Lifestyle · Mental Health · Mindfulness · Self Esteem

The Museum of Happiness

A few weeks ago, I chanced upon the Museum of Happiness’ Twitter account. Upon spotting it, I was delighted to discover that it was to be a real physical space in London. Today, I had the pleasure of attending The Museum of Happiness’ launch party. A day of absolute happiness!

Dashing to Camden Town after my train was running late, I hoped I wasn’t going to miss anything. I was hotly anticipating the event and didn’t want to miss a second. Luckily, I arrived just in time to see Shamash Alidina, one of the founders of Museum of Happiness, cut the ceremonial ribbon to announce the museum officially open.

The space was one main room, with a couple of offshoots – a quiet, soothing, low lit meditation room full of cushions and a creative room full of glitter and pom poms. The main space itself was delightful. It was open and airy, with a sky roof for half of the room, decorated with coloured paper lanterns. On the walls were various facts about happiness and blackboards underneath, inviting visitors to write down their thoughts and feelings on each topic. A wall near the far end was adorned with the museum’s four core values: kindness, creativity, community and mindfulness. And for me, the part of the room that placed a smile on my face was the turf floor, scattered with blue cushions, crate tables, a few chairs and parasols.

The contents of the day had enough rays of happiness for everyone. It started with an intro from the co-founders andd director – Shamash, Vicky Johnson, Rosa Connor – about their journey and vision for the museum. Three years ago, the museum was just a dream and today they all realised that dream, standing in the space that had once only been a thought, and sharing it with us all. This reminded me of a post I wrote about Paolo Coehlo’s The Alchemist – a ‘dare to dream and to follow that dream’ event.

Alex Nunn from Action for Happiness gave a short intro to his work with communities, making active moves to motivate and engage people to live happier lives and to pass happiness on to others. He introduced short mindfulness and gratitude exercises.

Heather Mason ran a talk on her passion – yoga and the brain. Combining her expertise in yoga and neuroscience, she explained the mental health benefits that yoga creates, highlighting investigatory work that has been done in scientific/medical fields.

Author of Happiness and How to Change the World, John Paul Flintoff, gave a highly entertaining talk on how it is ok to say ‘no’. He provided various exercises for us all to practice saying no (apparently a kind way of saying it is with eyebrows raised and a higher pitched tone 😛 ). It was a great topic for a talk as I often feel that due to peer pressure in communities, people can feel inclined to say yes to everything. It’s important to feel comfortable to say ‘no’ and set healthy boundaries so that each of us are true to ourselves and others with our actions and engagements.

During the breaks, we ate food cooked/baked by other guests in the ‘potluck’ style of dining, often found in community settings and temples. I enjoy this mode of eating as it really is a case of producing something for others to enjoy and receiving back. I made some chia seed and organic cocoa cookies, which I hoped were tasty…one person went back for a second, so it couldn’t have been all bad 🙂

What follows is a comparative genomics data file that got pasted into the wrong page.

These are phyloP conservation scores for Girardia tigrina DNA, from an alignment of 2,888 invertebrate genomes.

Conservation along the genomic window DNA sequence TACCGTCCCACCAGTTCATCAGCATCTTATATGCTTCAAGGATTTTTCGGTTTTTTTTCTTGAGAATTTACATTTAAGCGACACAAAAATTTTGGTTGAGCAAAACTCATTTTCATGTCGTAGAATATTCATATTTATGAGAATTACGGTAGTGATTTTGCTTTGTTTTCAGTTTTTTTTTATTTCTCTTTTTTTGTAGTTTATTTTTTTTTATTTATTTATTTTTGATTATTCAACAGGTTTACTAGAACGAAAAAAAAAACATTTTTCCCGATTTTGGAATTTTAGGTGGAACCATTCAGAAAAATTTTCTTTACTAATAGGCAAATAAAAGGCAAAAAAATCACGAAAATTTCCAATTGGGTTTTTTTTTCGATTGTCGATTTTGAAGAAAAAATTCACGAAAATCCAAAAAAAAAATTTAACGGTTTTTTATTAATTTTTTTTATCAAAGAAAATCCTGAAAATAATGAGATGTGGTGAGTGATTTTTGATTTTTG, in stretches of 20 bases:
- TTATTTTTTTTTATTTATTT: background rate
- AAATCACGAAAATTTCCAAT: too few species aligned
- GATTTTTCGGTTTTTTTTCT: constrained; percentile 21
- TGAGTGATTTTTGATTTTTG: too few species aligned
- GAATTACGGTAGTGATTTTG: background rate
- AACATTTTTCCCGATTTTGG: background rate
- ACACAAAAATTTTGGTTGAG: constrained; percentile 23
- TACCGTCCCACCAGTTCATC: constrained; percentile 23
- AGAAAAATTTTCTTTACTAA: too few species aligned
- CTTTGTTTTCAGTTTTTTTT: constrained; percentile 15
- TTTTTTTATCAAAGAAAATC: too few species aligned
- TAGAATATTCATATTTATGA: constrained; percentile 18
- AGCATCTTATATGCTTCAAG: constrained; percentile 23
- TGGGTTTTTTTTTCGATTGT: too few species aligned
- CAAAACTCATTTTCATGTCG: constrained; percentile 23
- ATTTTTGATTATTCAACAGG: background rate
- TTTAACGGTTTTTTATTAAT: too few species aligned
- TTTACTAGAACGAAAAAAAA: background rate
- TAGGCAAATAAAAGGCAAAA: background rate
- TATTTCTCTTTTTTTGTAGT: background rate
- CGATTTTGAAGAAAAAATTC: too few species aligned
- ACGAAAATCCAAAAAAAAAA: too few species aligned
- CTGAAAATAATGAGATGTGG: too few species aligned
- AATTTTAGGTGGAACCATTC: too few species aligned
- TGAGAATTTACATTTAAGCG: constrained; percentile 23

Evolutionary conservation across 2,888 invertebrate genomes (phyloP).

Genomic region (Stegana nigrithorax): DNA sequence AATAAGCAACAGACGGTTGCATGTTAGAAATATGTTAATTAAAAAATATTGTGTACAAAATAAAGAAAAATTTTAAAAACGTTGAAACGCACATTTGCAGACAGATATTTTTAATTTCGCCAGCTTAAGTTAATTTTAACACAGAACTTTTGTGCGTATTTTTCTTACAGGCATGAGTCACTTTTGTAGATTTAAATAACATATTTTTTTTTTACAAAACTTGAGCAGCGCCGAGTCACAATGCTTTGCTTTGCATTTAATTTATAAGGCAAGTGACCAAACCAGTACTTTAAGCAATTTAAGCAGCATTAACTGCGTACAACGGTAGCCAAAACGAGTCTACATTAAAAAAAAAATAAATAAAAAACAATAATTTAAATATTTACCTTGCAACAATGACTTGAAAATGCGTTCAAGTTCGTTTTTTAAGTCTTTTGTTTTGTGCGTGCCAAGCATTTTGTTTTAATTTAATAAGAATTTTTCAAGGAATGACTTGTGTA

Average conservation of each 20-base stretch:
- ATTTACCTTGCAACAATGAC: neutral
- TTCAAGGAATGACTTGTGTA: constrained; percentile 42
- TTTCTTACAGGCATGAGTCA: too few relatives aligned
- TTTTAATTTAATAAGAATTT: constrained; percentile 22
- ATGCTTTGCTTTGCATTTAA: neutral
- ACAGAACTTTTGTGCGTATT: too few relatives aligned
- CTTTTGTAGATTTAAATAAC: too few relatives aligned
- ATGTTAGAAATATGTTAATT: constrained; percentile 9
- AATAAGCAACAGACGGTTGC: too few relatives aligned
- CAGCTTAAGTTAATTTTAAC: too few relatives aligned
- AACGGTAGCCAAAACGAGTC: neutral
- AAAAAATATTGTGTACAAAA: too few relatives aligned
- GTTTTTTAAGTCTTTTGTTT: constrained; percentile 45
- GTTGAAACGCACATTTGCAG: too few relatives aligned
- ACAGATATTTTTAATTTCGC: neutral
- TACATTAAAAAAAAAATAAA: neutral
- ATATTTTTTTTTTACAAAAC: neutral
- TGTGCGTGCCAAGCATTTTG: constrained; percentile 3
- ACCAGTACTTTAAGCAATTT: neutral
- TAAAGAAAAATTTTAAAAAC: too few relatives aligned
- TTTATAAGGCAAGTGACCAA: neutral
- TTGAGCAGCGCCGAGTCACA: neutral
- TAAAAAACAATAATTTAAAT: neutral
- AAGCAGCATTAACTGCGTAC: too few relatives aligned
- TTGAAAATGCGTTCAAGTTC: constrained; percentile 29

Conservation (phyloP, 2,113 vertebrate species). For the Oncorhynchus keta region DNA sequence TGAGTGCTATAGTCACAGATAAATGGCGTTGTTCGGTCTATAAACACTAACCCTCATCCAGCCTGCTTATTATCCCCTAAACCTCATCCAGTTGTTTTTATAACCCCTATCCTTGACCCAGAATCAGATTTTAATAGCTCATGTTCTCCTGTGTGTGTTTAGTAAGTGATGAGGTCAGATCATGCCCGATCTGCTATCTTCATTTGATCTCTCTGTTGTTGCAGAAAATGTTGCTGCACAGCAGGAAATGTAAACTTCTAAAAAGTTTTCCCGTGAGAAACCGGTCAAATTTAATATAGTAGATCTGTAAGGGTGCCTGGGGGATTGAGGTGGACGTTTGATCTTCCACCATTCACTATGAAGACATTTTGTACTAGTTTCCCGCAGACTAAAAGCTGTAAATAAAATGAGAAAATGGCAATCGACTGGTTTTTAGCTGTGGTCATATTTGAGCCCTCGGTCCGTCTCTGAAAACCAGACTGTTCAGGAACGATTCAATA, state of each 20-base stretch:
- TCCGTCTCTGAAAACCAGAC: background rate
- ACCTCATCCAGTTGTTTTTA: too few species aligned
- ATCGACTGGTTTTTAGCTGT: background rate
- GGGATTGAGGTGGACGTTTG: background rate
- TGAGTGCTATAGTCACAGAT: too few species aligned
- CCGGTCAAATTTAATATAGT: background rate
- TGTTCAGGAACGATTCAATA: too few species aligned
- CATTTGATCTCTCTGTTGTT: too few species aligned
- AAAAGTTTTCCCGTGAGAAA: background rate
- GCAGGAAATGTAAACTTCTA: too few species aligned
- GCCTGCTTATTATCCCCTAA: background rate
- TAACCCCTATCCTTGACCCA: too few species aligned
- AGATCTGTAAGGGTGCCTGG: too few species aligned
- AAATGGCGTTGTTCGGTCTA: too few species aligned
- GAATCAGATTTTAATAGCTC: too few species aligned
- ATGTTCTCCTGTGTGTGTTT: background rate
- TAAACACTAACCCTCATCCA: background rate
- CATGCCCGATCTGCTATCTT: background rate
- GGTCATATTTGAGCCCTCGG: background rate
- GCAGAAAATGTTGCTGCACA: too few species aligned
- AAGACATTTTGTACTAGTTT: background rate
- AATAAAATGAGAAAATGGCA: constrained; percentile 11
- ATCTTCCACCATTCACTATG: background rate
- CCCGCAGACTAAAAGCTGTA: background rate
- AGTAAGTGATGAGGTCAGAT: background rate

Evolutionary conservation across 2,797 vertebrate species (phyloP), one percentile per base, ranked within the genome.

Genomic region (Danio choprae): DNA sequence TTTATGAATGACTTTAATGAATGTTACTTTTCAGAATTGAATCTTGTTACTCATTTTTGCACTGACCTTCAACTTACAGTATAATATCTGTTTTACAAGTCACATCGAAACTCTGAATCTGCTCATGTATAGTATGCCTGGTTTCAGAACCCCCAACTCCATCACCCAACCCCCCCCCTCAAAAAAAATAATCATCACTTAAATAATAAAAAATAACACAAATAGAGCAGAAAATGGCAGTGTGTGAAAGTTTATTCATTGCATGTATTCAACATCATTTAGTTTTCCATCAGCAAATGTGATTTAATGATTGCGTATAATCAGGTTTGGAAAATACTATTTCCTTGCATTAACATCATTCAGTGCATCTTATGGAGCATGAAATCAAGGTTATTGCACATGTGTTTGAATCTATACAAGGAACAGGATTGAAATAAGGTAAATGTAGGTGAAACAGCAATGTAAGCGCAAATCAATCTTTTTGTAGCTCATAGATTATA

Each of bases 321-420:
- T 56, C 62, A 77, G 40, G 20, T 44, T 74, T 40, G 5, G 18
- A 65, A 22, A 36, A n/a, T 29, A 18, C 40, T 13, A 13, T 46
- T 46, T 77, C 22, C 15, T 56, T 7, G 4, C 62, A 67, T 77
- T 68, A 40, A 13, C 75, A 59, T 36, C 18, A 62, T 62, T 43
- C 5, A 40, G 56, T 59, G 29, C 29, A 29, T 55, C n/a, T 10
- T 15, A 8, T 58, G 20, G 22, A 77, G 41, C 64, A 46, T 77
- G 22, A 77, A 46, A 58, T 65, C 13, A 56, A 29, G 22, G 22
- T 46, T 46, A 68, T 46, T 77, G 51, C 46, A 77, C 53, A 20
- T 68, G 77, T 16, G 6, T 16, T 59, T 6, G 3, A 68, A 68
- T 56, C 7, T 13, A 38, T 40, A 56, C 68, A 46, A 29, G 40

We also engaged in innovative playful conversations, created by Anya. There was a roll-a-dice boardgame style Q&A and ‘talking sticks’, where one guest would pick a lolly stick with a question on it and ask another guest a question as an icebreaker. It was extremely well thought out and engaging, making it easier to learn more about others beyond the standard small talk. It also worked well in small and large groups.

After lunch was a highly suitable exercise for the post-lunch-slump, a.k.a. food coma. Shamash ran a group beditation, a guided meditation with everyone lying on the turf. This was followed by laughter yoga with Melanie Bloch. It was my first time engaging in laughter yoga and I now regret not bellowing out whilst I had the chance to release the stress. I didn’t know what to expect, but it was a time to lie back, kick and scream out the stress, laugh, make silly noises and later hug everyone in the room! I’d seen these types of yoga on TV before and thought they looked a bit too eccentric for me, but having now completed a session of laughter yoga, I can understand why it’s gained increasingly larger followings over the past few years.

Charlie Claydon then followed the laughter yoga by cementing the happiness in the room through inviting us to trial his vegan chocolate range, which will launch later this month. All profits will towards My Mental Health, Charlie’s social enterprise.

The day was rounded up with a rendition of Walking on Sunshine with amended lyrics relating to the day, led by Sarah Weiler.

All in all, a thoroughly happy day and some new friends made along the way. What makes the museum isn’t the space itself. It’s the people. The engaging activities, connecting people together. If you’re a Londoner or just visiting, make a trip to Museum of Happiness. It’s a very special place and I wish the team every success beyond the launch!

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Visit http://www.museumofhappiness.org for more details about the museum and its events

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